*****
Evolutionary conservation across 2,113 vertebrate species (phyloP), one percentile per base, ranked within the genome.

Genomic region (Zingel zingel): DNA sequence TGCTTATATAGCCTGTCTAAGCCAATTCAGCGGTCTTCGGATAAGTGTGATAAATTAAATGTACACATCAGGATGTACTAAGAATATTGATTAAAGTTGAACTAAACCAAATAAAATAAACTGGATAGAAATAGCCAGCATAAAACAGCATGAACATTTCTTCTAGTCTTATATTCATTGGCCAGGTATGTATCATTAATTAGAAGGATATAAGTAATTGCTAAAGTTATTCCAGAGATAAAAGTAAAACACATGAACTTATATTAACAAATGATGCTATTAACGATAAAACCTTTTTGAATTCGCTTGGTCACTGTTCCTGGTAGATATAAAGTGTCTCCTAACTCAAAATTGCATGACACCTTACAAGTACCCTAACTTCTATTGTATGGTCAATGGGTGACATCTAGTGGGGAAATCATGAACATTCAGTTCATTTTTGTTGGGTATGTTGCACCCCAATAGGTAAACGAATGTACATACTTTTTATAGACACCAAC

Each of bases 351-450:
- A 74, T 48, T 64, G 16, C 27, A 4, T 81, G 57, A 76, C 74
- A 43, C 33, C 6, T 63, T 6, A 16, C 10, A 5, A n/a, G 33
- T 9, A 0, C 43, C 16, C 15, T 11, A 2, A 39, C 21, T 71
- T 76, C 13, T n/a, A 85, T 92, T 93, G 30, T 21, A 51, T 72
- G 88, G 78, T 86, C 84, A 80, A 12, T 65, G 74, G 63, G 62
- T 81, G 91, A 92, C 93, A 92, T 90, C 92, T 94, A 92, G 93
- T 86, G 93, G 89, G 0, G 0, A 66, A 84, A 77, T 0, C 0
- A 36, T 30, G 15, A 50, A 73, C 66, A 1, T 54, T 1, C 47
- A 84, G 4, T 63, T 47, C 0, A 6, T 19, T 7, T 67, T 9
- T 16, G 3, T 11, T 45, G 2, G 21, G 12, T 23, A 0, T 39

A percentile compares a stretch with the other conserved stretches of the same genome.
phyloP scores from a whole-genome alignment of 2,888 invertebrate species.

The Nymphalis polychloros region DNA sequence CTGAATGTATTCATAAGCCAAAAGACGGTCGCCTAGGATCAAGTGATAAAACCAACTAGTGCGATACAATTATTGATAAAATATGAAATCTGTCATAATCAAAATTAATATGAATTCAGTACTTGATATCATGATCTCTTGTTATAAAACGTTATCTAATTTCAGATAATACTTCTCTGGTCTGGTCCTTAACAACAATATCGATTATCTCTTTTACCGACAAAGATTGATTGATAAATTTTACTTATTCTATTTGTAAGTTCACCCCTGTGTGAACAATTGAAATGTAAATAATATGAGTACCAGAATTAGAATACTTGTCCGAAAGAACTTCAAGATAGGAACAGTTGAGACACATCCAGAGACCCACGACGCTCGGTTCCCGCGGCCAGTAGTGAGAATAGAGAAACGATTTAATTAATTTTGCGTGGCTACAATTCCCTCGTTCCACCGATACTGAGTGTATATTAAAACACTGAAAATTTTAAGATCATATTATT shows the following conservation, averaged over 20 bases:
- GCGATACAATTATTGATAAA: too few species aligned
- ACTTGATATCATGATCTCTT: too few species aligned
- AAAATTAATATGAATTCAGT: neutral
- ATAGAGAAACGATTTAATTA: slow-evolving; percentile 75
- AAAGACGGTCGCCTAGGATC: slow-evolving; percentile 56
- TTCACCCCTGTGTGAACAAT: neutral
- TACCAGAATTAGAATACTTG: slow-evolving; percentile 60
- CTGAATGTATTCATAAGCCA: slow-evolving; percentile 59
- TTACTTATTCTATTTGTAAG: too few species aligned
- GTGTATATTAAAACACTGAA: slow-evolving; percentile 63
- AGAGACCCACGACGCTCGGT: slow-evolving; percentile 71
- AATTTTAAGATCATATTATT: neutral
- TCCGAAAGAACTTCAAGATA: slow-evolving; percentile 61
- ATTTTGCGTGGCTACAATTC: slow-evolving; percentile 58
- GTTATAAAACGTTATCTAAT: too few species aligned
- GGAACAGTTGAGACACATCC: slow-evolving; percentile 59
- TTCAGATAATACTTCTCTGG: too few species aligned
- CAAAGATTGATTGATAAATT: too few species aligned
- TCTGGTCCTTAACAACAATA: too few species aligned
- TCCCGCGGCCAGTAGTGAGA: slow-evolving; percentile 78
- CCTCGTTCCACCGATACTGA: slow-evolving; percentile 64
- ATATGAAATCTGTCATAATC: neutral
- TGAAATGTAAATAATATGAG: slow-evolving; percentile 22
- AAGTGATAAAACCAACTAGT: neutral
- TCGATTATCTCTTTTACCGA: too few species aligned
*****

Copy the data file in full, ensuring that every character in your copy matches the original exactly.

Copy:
Evolutionary conservation across 2,113 vertebrate species (phyloP), one percentile per base, ranked within the genome.

Genomic region (Zingel zingel): DNA sequence TGCTTATATAGCCTGTCTAAGCCAATTCAGCGGTCTTCGGATAAGTGTGATAAATTAAATGTACACATCAGGATGTACTAAGAATATTGATTAAAGTTGAACTAAACCAAATAAAATAAACTGGATAGAAATAGCCAGCATAAAACAGCATGAACATTTCTTCTAGTCTTATATTCATTGGCCAGGTATGTATCATTAATTAGAAGGATATAAGTAATTGCTAAAGTTATTCCAGAGATAAAAGTAAAACACATGAACTTATATTAACAAATGATGCTATTAACGATAAAACCTTTTTGAATTCGCTTGGTCACTGTTCCTGGTAGATATAAAGTGTCTCCTAACTCAAAATTGCATGACACCTTACAAGTACCCTAACTTCTATTGTATGGTCAATGGGTGACATCTAGTGGGGAAATCATGAACATTCAGTTCATTTTTGTTGGGTATGTTGCACCCCAATAGGTAAACGAATGTACATACTTTTTATAGACACCAAC

Each of bases 351-450:
- A 74, T 48, T 64, G 16, C 27, A 4, T 81, G 57, A 76, C 74
- A 43, C 33, C 6, T 63, T 6, A 16, C 10, A 5, A n/a, G 33
- T 9, A 0, C 43, C 16, C 15, T 11, A 2, A 39, C 21, T 71
- T 76, C 13, T n/a, A 85, T 92, T 93, G 30, T 21, A 51, T 72
- G 88, G 78, T 86, C 84, A 80, A 12, T 65, G 74, G 63, G 62
- T 81, G 91, A 92, C 93, A 92, T 90, C 92, T 94, A 92, G 93
- T 86, G 93, G 89, G 0, G 0, A 66, A 84, A 77, T 0, C 0
- A 36, T 30, G 15, A 50, A 73, C 66, A 1, T 54, T 1, C 47
- A 84, G 4, T 63, T 47, C 0, A 6, T 19, T 7, T 67, T 9
- T 16, G 3, T 11, T 45, G 2, G 21, G 12, T 23, A 0, T 39

A percentile compares a stretch with the other conserved stretches of the same genome.
phyloP scores from a whole-genome alignment of 2,888 invertebrate species.

The Nymphalis polychloros region DNA sequence CTGAATGTATTCATAAGCCAAAAGACGGTCGCCTAGGATCAAGTGATAAAACCAACTAGTGCGATACAATTATTGATAAAATATGAAATCTGTCATAATCAAAATTAATATGAATTCAGTACTTGATATCATGATCTCTTGTTATAAAACGTTATCTAATTTCAGATAATACTTCTCTGGTCTGGTCCTTAACAACAATATCGATTATCTCTTTTACCGACAAAGATTGATTGATAAATTTTACTTATTCTATTTGTAAGTTCACCCCTGTGTGAACAATTGAAATGTAAATAATATGAGTACCAGAATTAGAATACTTGTCCGAAAGAACTTCAAGATAGGAACAGTTGAGACACATCCAGAGACCCACGACGCTCGGTTCCCGCGGCCAGTAGTGAGAATAGAGAAACGATTTAATTAATTTTGCGTGGCTACAATTCCCTCGTTCCACCGATACTGAGTGTATATTAAAACACTGAAAATTTTAAGATCATATTATT shows the following conservation, averaged over 20 bases:
- GCGATACAATTATTGATAAA: too few species aligned
- ACTTGATATCATGATCTCTT: too few species aligned
- AAAATTAATATGAATTCAGT: neutral
- ATAGAGAAACGATTTAATTA: slow-evolving; percentile 75
- AAAGACGGTCGCCTAGGATC: slow-evolving; percentile 56
- TTCACCCCTGTGTGAACAAT: neutral
- TACCAGAATTAGAATACTTG: slow-evolving; percentile 60
- CTGAATGTATTCATAAGCCA: slow-evolving; percentile 59
- TTACTTATTCTATTTGTAAG: too few species aligned
- GTGTATATTAAAACACTGAA: slow-evolving; percentile 63
- AGAGACCCACGACGCTCGGT: slow-evolving; percentile 71
- AATTTTAAGATCATATTATT: neutral
- TCCGAAAGAACTTCAAGATA: slow-evolving; percentile 61
- ATTTTGCGTGGCTACAATTC: slow-evolving; percentile 58
- GTTATAAAACGTTATCTAAT: too few species aligned
- GGAACAGTTGAGACACATCC: slow-evolving; percentile 59
- TTCAGATAATACTTCTCTGG: too few species aligned
- CAAAGATTGATTGATAAATT: too few species aligned
- TCTGGTCCTTAACAACAATA: too few species aligned
- TCCCGCGGCCAGTAGTGAGA: slow-evolving; percentile 78
- CCTCGTTCCACCGATACTGA: slow-evolving; percentile 64
- ATATGAAATCTGTCATAATC: neutral
- TGAAATGTAAATAATATGAG: slow-evolving; percentile 22
- AAGTGATAAAACCAACTAGT: neutral
- TCGATTATCTCTTTTACCGA: too few species aligned